Family Life with an Asperger’s Child – Routines to Survive?

Just as an ASD child looks, at first glance, like a neurotypical child, family life with a child affected by Asperger’s appears from the outside quite normal (at least most of the time). But in reality, everyday life with anybody on the spectrum is a dance on thin ice.

Parents and siblings over time become experts in prevention of aggressive outbreaks, melt-downs and/or anxiety attacks. Everybody ends up – consciously or unconsciously – bending their behavior, reactions, verbal and body language around the ASD person to shield them and themselves as much as possible from the explosive possibility of transition screams, excursion refusals, homework disasters, dinner melt-downs, TV nightmares and bed-time battles. Parents go through elaborate procedures to ensure that everything is in its place and routines stay the same.

It all starts very innocuous, by doing what many other parents do: We cut out tags that irritate, we quickly replace the favorite toy that broke, we cut up sandwiches in the correct shape, we serve their favorite chicken nuggets, we buy the toothbrush in the favorite color or we let them watch their favorite TV show at a certain time.

However, slowly but surely with an ASD child – it is hard to notice when you cross the line – certain preferences are not outgrown, but solidify into a must-be-this-way-or-I-explode. So we are faced with buying only that cereal in the red box or nothing will be eaten for breakfast, searching a certain brand of socks because all others don’t feel right, having to be home on time for that TV show, playing every song from the favorite CD in the car three times, switching all light on and off twice before leaving the house … and all of a sudden, confined in almost impossible restraints on your life, you think – how did I get here?

So then you are faced with a decision: try to hang on to your sanity and break the cycle by insisting on a change, but face ongoing melt-downs and refusals to leave/eat/sleep/dress – or keep everything the way it was, with a fairly smooth sailing routine, but paint yourself into a corner of ever increasing obsessive-compulsive behaviors. It is not as easy an decision as it might seem. If you yourself are overtired and stressed, have to go to work on time or have other children to take care of, it often seems that conforming is much easier. It is certainly more predictable since you are the one that does all the work. If your child gets worked up, there is no telling how long the melt-down will last and what other ripple effects this will cause in your family. However as you realize that the routines get more bizarre since you can’t help the downward spiral or if you get the unfiltered observation of an outsider to refocus for an instant, the shock of how much your home life is ruled by the demands of a child and how incapacitating these routines are for you AND your child, you come to a point where something needs to change. But change isn’t easy. Asperger’s kids are strong willed, insisting on their routines, which after all bring them comfort and take away anxiety, and have thus much more at stake that just “wearing new socks” or “watching a different show”. The common advice of “Just serve nothing else but veggies to them for a couple of days and they will eat them” does not work – if you can’t stand the sensory input of mashed potatoes, the battle is not about food, but changing developed coping mechanisms (“don’t eat this”) for negative input. Overcoming this can take more than a couple of days. Why wouldn’t you fight change with all your might, if only switching the light on and off enables you to control your anxiety?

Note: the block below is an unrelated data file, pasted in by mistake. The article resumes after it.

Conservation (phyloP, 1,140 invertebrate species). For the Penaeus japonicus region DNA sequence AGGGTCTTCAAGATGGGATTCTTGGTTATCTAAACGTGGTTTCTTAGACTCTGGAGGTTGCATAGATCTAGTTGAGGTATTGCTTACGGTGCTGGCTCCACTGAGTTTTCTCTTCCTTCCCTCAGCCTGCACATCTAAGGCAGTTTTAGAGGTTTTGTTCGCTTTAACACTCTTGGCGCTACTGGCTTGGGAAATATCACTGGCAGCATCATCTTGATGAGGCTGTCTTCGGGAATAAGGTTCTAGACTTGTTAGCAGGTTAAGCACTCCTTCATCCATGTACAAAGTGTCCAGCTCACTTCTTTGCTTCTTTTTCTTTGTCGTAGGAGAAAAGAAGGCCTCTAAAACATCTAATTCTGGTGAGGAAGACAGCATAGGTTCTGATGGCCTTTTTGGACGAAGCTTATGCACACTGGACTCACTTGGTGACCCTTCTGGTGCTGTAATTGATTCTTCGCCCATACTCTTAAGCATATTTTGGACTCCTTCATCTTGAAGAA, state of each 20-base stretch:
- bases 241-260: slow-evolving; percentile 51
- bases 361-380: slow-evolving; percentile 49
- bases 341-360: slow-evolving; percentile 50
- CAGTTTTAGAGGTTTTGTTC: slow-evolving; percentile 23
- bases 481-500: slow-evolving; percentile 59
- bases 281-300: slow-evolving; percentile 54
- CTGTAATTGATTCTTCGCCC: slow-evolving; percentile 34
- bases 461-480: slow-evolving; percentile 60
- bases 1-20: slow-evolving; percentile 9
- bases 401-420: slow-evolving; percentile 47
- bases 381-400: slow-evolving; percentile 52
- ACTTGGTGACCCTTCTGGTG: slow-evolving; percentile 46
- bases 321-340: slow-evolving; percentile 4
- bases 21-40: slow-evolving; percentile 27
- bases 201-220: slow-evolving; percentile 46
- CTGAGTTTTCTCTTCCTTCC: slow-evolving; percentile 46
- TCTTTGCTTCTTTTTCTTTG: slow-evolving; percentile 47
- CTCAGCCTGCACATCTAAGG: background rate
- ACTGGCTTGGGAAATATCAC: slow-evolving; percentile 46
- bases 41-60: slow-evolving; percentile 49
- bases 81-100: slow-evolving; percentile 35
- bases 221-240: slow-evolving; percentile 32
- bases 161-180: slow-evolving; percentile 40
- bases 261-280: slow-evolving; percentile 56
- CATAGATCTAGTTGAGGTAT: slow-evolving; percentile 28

But, in the end, you must help you child to break though this barrier – slowly, gently, compassionately. If you can’t change routines, you need to at least divert them, expand them, soften them. There is a very fine line – and it is different for every parent and their child – at which you need to intervene if you want to enable your child to live without the constraints of OCD. You might be only able to change one of the routines at a time, it might take weeks and in the end your child might replace the routine with something similar, but you will eventually teach your child to be able to bear a bit of flexibility without an anxiety attack or aggression. If you keep the same routine going without ever challenging it, you won’t give your child the chance to realize they have outgrown it. So in order for them to function in this world – and is that not the ultimate goal for our children? – we need teach them that changes in routine, while not pleasant, are survivable.


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Introduction to Asperger's Sydrome, help and support by a teacher and mother of 2